Symptoms of narrowing of the airways: Fever and coughing

The main symptoms of acute bronchitis are:

  • a runny or stuffy nose
  • wheezing inhalation (stridor) and/or wheezing (wheezing sound during exhalation) in patients with asthma
  • coughing, more specifically a dry cough, sometimes also nocturnal coughing
  • headache
  • a sore throat
  • fever (usually mild)
  • shortness of breath (dyspnea) that worsens with exertion (this usually indicates an extension to the lungs = pneumonia)
  • nausea, vomiting and diarrhea (rare)
  • chest pain (in severe cases)
  • mucus production: The purulent, green-yellow mucus in dry cough production may indicate the presence of neutrophils (type of white blood cells). These immune cells fight the pathogens.
  • muscle strain
  • fatigue


Diagnosis and examinations

Physical examination

The doctor listens to the breathing sounds of the lungs using his stethoscope. The breathing sounds sound abnormal or rather rough (rattles). In addition to the existing symptoms, the doctor notices redness in the throat and swollen lymph nodes (lymphadenopathy). Normally, shortness of breath and cyanosis (blue discoloration of the skin and mucous membranes) do not occur unless the patient has an underlying lung condition or a disease that damages the lungs.

Diagnostic research

The doctor takes an X-ray of the chest (chest X-ray) when the doctor suspects that the patient has pneumonia. Pulse oximetry is also useful. This painless test determines the amount of oxygen in the blood using a small device that the doctor places on the end of the finger. If a cough persists, the doctor will perform an analysis of the mucus (sputum analysis). A blood test is necessary when the doctor suspects that the patient is suffering from a bacterial superinfection. The doctor tests the lung function with spirometry. Finally, a laryngoscopy (examination of the throat, larynx and vocal cords) is occasionally necessary to rule out epigottitis (life-threatening inflammation of the epiglottis).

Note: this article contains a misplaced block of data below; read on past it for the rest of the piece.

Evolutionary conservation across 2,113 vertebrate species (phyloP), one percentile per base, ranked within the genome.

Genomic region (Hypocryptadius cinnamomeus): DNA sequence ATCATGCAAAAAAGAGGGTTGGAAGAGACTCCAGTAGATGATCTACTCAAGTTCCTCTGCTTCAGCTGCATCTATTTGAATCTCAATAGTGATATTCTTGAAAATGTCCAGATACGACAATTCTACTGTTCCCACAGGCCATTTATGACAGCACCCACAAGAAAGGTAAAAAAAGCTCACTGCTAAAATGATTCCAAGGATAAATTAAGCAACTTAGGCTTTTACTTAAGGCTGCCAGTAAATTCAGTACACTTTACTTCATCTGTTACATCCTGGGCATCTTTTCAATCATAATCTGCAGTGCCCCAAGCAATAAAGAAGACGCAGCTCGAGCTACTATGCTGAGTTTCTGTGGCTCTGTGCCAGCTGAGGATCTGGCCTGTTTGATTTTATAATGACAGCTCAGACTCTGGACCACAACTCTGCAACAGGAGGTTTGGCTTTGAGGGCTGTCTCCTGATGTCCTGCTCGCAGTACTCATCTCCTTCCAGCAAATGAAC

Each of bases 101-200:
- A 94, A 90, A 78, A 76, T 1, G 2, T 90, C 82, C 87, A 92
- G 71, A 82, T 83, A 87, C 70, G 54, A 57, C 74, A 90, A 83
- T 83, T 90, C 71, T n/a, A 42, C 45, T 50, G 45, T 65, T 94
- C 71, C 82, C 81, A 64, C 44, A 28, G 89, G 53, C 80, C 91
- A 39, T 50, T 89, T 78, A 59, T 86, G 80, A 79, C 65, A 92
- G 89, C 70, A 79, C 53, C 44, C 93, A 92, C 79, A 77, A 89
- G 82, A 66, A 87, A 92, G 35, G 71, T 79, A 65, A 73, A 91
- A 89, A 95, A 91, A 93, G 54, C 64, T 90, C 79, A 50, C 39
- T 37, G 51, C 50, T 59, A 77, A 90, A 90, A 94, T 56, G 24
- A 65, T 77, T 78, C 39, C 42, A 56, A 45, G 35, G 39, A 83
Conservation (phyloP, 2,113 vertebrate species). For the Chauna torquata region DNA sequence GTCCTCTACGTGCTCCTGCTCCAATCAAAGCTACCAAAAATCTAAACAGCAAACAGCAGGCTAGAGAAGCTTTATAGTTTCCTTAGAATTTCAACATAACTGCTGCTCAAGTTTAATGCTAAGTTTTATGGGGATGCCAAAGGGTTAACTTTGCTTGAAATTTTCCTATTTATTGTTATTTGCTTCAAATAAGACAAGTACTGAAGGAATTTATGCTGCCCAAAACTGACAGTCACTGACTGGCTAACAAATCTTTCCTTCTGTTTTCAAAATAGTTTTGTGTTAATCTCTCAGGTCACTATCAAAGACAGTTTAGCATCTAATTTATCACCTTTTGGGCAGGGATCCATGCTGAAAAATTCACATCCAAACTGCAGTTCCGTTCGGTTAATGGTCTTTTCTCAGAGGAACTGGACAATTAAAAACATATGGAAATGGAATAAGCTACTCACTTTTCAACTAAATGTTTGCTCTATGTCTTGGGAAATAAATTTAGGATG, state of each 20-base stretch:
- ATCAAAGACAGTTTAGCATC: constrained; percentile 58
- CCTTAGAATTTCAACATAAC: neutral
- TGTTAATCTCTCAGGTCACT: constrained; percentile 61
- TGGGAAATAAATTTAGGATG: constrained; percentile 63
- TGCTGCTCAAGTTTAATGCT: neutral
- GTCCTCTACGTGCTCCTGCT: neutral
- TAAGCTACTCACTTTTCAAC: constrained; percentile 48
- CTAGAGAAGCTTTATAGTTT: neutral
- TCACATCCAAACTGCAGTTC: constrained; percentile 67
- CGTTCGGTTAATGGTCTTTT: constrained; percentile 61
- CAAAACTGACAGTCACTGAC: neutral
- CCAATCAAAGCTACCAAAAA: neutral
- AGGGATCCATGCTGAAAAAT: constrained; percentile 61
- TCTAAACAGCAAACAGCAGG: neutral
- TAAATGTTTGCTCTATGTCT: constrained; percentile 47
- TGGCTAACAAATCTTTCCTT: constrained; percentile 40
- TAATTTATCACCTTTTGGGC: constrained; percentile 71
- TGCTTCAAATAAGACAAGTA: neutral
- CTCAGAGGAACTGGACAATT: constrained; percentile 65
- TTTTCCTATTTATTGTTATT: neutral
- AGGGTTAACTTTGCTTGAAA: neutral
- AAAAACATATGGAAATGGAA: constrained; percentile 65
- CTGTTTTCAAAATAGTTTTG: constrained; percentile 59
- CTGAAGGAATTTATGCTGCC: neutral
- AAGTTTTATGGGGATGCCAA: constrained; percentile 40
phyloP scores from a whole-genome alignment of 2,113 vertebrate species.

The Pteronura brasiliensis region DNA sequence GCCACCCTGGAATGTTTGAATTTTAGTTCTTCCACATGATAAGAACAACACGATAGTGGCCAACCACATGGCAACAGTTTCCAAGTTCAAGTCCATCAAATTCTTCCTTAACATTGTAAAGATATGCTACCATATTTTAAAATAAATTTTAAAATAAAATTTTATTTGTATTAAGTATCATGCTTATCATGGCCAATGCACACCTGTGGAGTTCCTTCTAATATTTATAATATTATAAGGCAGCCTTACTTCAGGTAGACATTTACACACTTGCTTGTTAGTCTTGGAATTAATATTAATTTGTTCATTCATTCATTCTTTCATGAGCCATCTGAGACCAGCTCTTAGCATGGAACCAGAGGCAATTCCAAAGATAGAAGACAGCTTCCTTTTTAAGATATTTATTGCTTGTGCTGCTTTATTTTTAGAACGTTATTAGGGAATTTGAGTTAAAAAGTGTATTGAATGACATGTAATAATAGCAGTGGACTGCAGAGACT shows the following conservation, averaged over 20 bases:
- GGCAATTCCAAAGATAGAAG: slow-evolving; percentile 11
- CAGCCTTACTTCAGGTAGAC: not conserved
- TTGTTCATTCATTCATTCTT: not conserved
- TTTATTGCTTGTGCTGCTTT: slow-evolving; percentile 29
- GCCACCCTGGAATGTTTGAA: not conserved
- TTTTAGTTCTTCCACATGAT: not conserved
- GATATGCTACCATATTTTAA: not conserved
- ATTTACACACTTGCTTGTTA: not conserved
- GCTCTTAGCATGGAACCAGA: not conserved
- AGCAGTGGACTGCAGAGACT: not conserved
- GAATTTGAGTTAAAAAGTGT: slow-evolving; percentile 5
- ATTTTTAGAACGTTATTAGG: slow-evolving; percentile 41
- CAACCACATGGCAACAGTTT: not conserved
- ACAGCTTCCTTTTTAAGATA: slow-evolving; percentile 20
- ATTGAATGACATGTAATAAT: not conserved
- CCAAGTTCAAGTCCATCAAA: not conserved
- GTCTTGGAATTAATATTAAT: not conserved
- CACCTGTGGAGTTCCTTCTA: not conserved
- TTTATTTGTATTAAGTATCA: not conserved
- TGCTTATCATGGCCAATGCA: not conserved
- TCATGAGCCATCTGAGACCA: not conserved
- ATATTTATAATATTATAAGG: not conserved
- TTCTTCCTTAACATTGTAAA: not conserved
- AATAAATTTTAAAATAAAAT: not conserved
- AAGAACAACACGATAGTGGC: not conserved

Differential diagnosis

It is sometimes difficult for the doctor to know the difference between pneumonia and bronchitis. The patient usually has a higher fever with chills, is more short of breath and feels sicker with pneumonia. Other differential diagnoses include:

  • acute sinusitis
  • alpha1-antitrypsin deficiency: liver and lung disease
  • asthma
  • bacterial tracheitis
  • occupational exposure
  • heartburn
  • bronchiectasis (dilated and irritated airways)
  • bronchiolitis (respiratory tract infection with breathing problems)
  • chronic sinusitis (chronic inflammation of the paranasal sinus)
  • COPD
  • tonsillitis (tonsillitis)
  • a hyper-reactive airway disease
  • pharyngitis (inflammation of the throat)
  • group A streptococcal infections
  • swallowing a foreign object
  • cough
  • influenza (flu)
  • cystic fibrosis (cystic fibrosis with blockage of organs)


Treatment of acute and chronic bronchitis

Acute bronchitis